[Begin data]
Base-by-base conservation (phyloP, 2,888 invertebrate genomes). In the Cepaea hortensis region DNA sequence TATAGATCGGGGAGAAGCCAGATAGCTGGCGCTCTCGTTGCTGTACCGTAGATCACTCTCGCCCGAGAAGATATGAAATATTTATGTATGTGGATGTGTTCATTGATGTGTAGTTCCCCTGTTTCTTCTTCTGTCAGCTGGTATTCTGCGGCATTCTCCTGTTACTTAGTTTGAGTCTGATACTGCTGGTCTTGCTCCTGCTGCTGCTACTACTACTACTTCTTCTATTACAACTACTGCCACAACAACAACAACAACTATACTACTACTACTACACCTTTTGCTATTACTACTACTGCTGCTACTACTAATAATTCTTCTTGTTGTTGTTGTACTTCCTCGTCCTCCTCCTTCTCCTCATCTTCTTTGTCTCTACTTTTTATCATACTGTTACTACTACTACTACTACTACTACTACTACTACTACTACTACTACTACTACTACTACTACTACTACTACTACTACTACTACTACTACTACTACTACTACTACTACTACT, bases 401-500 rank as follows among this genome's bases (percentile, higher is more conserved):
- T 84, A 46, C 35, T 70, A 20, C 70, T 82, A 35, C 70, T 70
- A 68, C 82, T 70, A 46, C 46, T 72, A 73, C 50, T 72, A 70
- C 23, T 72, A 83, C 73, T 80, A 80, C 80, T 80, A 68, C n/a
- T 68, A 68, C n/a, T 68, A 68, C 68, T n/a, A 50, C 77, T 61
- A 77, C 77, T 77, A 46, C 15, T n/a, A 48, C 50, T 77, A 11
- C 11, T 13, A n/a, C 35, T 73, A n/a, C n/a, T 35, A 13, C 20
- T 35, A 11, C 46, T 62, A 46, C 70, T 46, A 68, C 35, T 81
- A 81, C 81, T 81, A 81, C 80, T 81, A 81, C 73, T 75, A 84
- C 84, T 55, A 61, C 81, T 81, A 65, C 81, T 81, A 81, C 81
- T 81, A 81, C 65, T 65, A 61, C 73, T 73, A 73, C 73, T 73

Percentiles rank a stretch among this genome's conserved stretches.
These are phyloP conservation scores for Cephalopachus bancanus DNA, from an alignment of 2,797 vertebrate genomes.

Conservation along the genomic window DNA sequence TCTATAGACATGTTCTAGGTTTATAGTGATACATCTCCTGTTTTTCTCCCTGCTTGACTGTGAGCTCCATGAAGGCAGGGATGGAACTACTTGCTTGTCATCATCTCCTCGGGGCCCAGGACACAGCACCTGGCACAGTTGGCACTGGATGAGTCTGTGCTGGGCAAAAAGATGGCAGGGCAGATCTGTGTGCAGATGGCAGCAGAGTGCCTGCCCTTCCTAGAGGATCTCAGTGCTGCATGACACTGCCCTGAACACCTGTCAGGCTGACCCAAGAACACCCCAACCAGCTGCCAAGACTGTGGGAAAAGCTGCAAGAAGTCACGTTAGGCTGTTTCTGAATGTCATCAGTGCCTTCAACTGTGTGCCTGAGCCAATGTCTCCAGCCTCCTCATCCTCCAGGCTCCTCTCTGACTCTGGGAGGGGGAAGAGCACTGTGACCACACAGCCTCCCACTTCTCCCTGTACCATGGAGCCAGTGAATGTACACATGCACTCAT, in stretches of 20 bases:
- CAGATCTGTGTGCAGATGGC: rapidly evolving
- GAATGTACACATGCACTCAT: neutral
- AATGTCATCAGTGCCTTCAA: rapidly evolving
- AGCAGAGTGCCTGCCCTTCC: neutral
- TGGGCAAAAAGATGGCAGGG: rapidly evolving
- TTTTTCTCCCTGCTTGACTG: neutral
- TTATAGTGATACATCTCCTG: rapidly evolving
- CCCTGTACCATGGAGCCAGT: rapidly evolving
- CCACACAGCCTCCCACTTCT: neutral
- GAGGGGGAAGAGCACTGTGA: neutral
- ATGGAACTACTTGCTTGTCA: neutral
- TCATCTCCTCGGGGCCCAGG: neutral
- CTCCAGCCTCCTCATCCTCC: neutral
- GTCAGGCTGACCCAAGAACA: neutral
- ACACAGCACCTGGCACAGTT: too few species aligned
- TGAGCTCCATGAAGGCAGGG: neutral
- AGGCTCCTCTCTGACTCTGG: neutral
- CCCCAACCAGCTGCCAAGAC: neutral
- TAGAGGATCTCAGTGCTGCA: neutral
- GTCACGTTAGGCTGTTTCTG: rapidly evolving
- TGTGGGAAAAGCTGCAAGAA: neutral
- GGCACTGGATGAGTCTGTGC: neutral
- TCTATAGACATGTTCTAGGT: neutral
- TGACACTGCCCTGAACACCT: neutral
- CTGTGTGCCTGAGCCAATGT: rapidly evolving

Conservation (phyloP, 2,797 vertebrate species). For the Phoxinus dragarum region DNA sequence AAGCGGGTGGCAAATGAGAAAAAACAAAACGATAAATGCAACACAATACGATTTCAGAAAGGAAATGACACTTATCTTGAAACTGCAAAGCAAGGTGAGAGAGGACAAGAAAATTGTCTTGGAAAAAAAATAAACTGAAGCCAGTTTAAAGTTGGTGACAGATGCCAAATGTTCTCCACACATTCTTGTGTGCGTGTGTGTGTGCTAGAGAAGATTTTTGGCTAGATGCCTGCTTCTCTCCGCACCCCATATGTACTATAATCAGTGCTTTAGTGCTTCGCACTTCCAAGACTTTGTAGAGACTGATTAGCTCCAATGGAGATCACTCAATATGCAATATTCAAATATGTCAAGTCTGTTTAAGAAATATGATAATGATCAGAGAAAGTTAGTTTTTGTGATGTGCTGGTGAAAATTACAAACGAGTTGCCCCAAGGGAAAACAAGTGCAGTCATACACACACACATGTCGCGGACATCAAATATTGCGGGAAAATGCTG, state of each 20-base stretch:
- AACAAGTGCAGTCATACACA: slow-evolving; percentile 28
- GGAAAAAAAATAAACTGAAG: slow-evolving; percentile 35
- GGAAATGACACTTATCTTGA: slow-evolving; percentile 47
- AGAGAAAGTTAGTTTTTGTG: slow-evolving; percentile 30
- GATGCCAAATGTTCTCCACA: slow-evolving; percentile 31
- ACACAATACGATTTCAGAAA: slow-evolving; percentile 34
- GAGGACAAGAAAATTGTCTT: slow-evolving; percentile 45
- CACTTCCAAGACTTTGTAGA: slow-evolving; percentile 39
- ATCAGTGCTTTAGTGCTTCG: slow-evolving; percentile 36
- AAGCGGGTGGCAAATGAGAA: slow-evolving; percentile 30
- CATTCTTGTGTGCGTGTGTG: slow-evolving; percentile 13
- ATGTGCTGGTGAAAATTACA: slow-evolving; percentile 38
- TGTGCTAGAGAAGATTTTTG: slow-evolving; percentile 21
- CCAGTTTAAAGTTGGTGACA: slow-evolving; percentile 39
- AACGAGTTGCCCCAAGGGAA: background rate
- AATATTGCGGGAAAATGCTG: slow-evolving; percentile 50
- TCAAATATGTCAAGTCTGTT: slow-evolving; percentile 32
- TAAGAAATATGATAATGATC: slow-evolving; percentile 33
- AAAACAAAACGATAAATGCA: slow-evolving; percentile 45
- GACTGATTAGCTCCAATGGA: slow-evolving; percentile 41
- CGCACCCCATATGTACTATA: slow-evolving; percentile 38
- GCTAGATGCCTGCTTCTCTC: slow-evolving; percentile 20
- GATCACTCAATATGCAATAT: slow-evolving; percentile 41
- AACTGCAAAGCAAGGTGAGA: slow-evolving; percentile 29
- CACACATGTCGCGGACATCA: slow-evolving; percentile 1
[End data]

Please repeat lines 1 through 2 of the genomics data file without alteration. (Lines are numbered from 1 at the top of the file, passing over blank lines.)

Base-by-base conservation (phyloP, 2,888 invertebrate genomes). In the Cepaea hortensis region DNA sequence TATAGATCGGGGAGAAGCCAGATAGCTGGCGCTCTCGTTGCTGTACCGTAGATCACTCTCGCCCGAGAAGATATGAAATATTTATGTATGTGGATGTGTTCATTGATGTGTAGTTCCCCTGTTTCTTCTTCTGTCAGCTGGTATTCTGCGGCATTCTCCTGTTACTTAGTTTGAGTCTGATACTGCTGGTCTTGCTCCTGCTGCTGCTACTACTACTACTTCTTCTATTACAACTACTGCCACAACAACAACAACAACTATACTACTACTACTACACCTTTTGCTATTACTACTACTGCTGCTACTACTAATAATTCTTCTTGTTGTTGTTGTACTTCCTCGTCCTCCTCCTTCTCCTCATCTTCTTTGTCTCTACTTTTTATCATACTGTTACTACTACTACTACTACTACTACTACTACTACTACTACTACTACTACTACTACTACTACTACTACTACTACTACTACTACTACTACTACTACTACTACTACTACTACT, bases 401-500 rank as follows among this genome's bases (percentile, higher is more conserved):
- T 84, A 46, C 35, T 70, A 20, C 70, T 82, A 35, C 70, T 70